Top 10 Spray-Equipment Problems

Are you looking for a way to reduce equipment problems and maintenance costs while increasing technician productivity? Who isn’t?

Avoid problems with spray equipment by conducting regular maintenance.

When it comes to spray-equipment problems, repair shops see the same issues over and over. Fortunately, most of them are completely avoidable.

Here are 10 ways to avoid repeated problems with spray equipment. (Note: spray equipment includes power-spray equipment, backpack sprayers, and compressed-air hand sprayers):

1. Start with the right components.

Without them, you will have problems. This means components with available replacement parts, as well as the appropriate equipment for the job. Failing to adhere to these conditions will result in equipment failure and downtime. For example, if you buy a homeowner-grade backpack sprayer, it will probably last six months before it fails and is thrown away because replacement parts are not available.

Also, be sure to purchase complete specifications for power sprayers. Purchasing departments will often specify the key components–engine, pump, tank, reel, etc. However, the little parts–hoses, fittings, and clamps–also matter.

Although these parts do not contribute significantly to repair and maintenance costs, there are significant variations in the quality of these parts. Using a low-quality plumbing fitting in a critical location also can result in chemical spills, employee injuries, downtime, cleanup, and repair expenses.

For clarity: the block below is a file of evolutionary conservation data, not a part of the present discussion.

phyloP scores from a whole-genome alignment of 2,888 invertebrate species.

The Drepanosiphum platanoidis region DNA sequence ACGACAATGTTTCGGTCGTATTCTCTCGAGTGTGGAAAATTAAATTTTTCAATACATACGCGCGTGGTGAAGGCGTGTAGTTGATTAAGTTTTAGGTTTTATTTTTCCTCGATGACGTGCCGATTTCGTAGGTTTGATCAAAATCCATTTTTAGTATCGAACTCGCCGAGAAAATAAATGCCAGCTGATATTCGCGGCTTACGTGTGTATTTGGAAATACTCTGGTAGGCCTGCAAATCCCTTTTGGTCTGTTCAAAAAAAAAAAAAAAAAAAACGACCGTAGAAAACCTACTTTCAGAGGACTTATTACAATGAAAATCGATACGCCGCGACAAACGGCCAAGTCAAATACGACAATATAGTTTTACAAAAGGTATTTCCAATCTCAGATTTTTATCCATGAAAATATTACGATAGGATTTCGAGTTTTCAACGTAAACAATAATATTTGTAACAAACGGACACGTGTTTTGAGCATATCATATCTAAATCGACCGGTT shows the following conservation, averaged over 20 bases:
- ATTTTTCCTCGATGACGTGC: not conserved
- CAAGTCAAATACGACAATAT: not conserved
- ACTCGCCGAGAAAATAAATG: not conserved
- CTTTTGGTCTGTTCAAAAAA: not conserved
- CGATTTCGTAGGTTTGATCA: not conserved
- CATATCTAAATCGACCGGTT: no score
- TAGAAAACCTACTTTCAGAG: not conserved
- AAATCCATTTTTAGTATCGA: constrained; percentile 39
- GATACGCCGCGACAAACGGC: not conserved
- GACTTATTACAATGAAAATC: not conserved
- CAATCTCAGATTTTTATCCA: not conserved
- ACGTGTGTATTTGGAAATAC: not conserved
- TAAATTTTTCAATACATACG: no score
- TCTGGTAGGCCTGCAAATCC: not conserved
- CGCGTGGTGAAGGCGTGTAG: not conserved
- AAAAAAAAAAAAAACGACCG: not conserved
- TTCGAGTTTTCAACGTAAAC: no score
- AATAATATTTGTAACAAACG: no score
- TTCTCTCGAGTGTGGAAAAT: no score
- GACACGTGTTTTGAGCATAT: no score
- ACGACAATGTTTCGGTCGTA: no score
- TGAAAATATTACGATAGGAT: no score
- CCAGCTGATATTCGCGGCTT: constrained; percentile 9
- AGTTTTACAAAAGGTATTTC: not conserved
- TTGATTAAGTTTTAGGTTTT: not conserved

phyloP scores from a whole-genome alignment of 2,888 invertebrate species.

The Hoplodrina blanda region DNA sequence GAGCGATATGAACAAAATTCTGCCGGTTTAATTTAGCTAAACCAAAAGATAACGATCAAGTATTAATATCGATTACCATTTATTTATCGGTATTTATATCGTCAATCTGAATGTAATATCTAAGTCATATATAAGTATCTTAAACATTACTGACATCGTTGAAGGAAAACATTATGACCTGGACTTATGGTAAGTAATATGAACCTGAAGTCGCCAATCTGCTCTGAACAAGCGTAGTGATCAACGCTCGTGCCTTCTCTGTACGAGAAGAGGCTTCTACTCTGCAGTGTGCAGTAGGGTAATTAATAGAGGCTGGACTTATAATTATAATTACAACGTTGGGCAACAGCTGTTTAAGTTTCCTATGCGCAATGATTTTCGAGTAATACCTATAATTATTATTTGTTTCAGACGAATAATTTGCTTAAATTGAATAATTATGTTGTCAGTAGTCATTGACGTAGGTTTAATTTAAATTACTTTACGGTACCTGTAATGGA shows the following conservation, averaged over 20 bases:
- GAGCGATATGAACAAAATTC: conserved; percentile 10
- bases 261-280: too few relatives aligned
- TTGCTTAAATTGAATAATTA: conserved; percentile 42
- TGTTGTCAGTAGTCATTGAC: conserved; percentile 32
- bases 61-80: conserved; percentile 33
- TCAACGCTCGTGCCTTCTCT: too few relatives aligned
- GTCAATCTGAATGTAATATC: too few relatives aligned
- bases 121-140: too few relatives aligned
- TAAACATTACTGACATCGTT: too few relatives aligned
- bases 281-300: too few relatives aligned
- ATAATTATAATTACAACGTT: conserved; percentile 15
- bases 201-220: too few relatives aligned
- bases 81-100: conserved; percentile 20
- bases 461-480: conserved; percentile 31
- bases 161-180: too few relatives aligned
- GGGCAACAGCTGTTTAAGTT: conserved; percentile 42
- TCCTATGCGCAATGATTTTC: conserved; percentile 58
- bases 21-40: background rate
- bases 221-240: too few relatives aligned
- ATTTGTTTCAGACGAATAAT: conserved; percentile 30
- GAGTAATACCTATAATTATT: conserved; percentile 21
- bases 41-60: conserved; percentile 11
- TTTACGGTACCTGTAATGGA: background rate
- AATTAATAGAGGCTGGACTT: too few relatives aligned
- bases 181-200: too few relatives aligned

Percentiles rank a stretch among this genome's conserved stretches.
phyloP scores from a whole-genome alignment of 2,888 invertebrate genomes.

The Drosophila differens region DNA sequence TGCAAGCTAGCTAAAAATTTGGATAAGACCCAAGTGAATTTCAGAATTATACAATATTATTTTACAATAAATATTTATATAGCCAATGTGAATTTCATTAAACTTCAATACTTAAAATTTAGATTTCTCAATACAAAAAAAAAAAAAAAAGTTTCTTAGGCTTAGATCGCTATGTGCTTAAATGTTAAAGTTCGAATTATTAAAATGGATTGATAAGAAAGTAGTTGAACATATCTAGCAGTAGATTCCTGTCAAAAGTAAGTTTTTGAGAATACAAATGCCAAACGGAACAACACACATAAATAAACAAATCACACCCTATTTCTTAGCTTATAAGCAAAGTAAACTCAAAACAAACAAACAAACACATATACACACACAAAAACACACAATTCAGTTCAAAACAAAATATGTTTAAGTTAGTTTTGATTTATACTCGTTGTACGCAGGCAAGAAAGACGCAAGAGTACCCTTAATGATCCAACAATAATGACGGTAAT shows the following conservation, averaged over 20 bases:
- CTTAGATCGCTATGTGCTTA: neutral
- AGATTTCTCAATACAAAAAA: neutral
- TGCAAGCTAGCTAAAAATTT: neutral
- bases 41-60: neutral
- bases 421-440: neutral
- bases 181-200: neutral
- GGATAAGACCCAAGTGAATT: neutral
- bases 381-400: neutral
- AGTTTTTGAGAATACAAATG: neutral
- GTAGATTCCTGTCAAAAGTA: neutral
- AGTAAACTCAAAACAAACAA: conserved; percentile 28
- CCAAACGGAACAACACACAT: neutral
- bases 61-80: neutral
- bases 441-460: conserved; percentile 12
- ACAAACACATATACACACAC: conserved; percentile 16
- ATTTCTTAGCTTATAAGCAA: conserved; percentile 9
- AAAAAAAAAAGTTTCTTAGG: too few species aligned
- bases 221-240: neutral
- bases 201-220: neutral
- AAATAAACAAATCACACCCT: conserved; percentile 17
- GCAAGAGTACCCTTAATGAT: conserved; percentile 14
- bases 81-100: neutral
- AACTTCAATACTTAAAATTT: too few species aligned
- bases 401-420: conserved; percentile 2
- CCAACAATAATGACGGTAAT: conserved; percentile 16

2. Look for a good design.

Buying top-quality components isn’t enough though. If they are not well-configured, problems may occur. Three factors are critical in power-sprayer design:

A. Technician safety. Poor design can unnecessarily expose technicians to safety hazards. This can be an expensive and unnecessary risk. Some questions to consider include:

• Are hot parts shielded?

• Are sharp corners protected?

• Can technicians reach key components without straining their backs, scraping their knuckles, etc.?

• Can the sprayer be cleaned easily?

B. Technician access and productivity. Poor design can impact the technicians’ ability to complete work in a timely fashion. Consider the following:

• Can technicians reach all components easily?

• Can technicians easily access checkpoints to ensure effective operation (i.e., filter, engine oil, diaphragm-pump oil sight gauge)?

C. Maintenance and repair. All spray equipment requires service. If components are not easily accessible for maintenance or repairs, equipment will be down longer. Consider the following questions:

• Can engine oil be easily changed?

• Can the pump be easily removed for service?

• Can key components be easily serviced?

A cracked filter can lead to spray-equipment problems.

3. Aim for good filtration.

This is critical to all manual and power sprayers, as more problems are related to filtration than to any other component.

A clogged filter starves a pump of water, eventually destroying the pump. Missing, damaged, or insufficient filtration allows debris into the system, damaging the pump and clogging lines, fittings, hoses, guns, and tips.

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